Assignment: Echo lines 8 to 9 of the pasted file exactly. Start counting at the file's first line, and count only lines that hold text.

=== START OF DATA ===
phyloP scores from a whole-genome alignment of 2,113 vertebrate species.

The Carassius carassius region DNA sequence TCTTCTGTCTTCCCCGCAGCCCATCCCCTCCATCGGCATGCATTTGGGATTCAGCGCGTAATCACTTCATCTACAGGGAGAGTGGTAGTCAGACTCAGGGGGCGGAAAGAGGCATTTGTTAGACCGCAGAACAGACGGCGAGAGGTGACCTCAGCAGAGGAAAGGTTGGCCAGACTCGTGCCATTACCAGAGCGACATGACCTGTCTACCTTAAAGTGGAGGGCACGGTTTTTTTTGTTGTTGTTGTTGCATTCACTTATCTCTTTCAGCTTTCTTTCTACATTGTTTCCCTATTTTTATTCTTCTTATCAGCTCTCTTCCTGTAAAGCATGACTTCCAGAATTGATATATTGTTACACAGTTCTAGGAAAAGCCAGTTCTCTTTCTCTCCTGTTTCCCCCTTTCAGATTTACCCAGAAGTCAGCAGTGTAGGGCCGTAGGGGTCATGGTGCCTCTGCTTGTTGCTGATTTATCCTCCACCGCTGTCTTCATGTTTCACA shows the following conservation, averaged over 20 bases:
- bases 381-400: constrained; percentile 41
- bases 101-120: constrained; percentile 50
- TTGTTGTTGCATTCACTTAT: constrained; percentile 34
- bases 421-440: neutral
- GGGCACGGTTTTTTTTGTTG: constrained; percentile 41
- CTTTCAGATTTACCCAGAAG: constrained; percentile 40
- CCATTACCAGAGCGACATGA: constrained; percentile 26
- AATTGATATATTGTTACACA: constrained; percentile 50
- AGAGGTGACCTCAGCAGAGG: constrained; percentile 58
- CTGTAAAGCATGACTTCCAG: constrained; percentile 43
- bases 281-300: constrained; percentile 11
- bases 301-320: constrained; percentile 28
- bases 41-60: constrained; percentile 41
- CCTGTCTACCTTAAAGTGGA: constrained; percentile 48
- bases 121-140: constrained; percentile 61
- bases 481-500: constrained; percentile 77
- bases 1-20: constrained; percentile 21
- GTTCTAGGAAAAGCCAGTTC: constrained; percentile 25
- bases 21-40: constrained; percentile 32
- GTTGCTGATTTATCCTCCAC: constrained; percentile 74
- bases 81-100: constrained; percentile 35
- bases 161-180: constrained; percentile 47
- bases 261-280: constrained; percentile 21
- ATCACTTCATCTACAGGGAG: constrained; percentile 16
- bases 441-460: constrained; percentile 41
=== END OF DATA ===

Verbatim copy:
- CTTTCAGATTTACCCAGAAG: constrained; percentile 40
- CCATTACCAGAGCGACATGA: constrained; percentile 26